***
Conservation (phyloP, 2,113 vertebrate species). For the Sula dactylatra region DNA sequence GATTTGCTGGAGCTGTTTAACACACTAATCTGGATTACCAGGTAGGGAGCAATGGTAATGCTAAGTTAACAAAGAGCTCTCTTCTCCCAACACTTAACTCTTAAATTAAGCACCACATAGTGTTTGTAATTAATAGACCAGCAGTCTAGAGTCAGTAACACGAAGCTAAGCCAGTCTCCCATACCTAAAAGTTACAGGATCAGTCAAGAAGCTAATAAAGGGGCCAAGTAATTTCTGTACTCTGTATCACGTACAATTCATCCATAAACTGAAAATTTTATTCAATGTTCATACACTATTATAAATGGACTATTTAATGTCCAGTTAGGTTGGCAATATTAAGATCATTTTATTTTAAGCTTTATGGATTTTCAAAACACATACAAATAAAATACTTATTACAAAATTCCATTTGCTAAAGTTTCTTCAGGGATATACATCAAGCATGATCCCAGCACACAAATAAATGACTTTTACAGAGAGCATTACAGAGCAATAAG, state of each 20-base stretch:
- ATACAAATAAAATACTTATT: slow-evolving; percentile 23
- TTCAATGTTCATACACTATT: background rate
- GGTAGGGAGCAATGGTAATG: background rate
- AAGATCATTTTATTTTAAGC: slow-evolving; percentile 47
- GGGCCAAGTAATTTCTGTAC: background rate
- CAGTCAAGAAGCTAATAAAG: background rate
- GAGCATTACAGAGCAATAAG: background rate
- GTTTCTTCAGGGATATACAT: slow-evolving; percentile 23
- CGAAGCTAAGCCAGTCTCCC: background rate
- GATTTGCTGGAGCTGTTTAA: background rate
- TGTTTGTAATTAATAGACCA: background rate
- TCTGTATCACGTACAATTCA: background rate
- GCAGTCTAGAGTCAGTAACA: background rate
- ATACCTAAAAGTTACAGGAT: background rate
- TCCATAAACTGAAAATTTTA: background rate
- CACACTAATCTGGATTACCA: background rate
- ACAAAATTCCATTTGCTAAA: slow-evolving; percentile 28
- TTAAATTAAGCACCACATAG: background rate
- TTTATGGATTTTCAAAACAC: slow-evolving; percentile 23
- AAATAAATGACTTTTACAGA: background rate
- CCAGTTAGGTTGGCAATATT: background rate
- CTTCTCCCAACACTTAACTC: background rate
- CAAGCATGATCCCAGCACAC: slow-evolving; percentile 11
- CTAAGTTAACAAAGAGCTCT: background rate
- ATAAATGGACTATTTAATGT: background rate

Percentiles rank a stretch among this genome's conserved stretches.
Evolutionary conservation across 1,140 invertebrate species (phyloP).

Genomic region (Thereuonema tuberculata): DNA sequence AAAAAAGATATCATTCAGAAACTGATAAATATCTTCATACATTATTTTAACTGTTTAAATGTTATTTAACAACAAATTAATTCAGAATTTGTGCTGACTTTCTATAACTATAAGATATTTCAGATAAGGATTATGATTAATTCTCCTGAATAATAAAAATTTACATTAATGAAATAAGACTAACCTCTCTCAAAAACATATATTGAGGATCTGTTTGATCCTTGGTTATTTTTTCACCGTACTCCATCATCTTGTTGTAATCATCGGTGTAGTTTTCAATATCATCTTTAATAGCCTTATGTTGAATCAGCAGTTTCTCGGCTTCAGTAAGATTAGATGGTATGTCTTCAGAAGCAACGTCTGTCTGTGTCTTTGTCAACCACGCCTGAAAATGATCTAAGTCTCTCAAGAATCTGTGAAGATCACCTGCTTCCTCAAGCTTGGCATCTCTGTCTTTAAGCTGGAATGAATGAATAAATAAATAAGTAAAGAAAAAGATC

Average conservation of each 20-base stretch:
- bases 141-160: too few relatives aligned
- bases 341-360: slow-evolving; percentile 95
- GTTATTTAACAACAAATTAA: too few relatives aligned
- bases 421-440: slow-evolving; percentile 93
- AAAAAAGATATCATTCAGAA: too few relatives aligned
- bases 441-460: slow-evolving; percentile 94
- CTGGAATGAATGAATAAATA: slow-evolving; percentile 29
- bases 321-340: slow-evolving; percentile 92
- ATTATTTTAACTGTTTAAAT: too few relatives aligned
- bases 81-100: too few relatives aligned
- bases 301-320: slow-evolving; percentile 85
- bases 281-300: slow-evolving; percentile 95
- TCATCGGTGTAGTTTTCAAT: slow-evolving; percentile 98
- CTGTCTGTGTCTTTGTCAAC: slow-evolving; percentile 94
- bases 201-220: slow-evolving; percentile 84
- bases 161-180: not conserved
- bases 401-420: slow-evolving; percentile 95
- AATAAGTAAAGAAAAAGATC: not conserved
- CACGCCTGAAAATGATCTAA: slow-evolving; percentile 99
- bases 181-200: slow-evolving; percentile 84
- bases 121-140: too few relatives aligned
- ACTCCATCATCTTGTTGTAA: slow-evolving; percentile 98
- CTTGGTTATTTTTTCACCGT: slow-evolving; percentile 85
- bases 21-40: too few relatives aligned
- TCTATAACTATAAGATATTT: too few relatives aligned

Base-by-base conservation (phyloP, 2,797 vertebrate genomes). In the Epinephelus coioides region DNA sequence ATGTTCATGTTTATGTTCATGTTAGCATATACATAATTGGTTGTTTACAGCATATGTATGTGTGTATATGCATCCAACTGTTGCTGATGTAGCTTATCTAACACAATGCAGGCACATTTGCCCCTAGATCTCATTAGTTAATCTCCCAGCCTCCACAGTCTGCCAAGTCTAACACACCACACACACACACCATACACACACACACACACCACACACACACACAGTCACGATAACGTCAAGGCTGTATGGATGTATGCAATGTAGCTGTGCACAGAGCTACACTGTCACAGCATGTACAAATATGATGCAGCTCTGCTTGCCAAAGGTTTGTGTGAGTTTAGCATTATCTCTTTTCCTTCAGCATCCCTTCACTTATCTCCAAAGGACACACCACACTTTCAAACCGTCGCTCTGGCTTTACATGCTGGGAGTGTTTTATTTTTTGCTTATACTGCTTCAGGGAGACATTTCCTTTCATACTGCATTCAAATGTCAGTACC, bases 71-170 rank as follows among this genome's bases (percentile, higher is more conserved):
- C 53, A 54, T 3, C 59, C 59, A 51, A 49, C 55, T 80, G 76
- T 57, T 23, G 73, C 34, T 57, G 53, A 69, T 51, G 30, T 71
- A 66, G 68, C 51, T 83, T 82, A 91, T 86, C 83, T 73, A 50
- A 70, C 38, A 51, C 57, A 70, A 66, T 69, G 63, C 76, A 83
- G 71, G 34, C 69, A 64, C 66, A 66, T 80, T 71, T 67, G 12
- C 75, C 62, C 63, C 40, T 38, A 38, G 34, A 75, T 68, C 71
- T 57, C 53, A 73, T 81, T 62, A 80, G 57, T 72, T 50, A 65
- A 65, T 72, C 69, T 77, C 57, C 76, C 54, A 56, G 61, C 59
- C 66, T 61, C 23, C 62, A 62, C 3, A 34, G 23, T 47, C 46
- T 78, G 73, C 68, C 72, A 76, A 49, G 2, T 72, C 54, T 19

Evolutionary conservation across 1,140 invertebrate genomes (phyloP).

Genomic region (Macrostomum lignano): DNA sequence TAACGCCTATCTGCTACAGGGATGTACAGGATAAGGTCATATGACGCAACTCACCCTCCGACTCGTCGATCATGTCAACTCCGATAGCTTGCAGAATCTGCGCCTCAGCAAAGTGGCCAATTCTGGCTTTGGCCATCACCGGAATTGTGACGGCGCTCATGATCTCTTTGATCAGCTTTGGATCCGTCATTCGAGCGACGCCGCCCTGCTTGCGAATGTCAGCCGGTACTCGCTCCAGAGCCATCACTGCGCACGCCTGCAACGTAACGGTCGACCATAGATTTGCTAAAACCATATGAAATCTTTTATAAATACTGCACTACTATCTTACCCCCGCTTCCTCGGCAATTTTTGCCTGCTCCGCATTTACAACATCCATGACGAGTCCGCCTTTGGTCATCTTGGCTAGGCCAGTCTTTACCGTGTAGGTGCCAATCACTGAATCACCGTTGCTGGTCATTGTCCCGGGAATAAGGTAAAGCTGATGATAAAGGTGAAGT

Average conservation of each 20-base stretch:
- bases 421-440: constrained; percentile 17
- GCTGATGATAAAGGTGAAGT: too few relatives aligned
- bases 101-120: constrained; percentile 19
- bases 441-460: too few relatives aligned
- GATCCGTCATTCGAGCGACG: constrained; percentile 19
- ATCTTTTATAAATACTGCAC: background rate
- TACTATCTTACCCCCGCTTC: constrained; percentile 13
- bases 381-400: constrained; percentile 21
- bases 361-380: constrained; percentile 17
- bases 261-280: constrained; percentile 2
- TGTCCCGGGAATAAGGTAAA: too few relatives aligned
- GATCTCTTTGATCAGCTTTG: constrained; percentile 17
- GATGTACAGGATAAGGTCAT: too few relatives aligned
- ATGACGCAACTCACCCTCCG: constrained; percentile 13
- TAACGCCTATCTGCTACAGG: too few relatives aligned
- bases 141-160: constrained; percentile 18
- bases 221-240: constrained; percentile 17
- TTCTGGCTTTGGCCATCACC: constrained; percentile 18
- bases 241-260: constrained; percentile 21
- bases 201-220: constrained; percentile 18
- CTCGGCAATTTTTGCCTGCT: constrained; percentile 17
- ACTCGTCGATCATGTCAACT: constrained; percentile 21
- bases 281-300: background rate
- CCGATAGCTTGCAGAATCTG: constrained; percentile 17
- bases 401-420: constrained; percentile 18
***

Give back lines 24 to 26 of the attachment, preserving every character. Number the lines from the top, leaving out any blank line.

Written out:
- CAAGCATGATCCCAGCACAC: slow-evolving; percentile 11
- CTAAGTTAACAAAGAGCTCT: background rate
- ATAAATGGACTATTTAATGT: background rate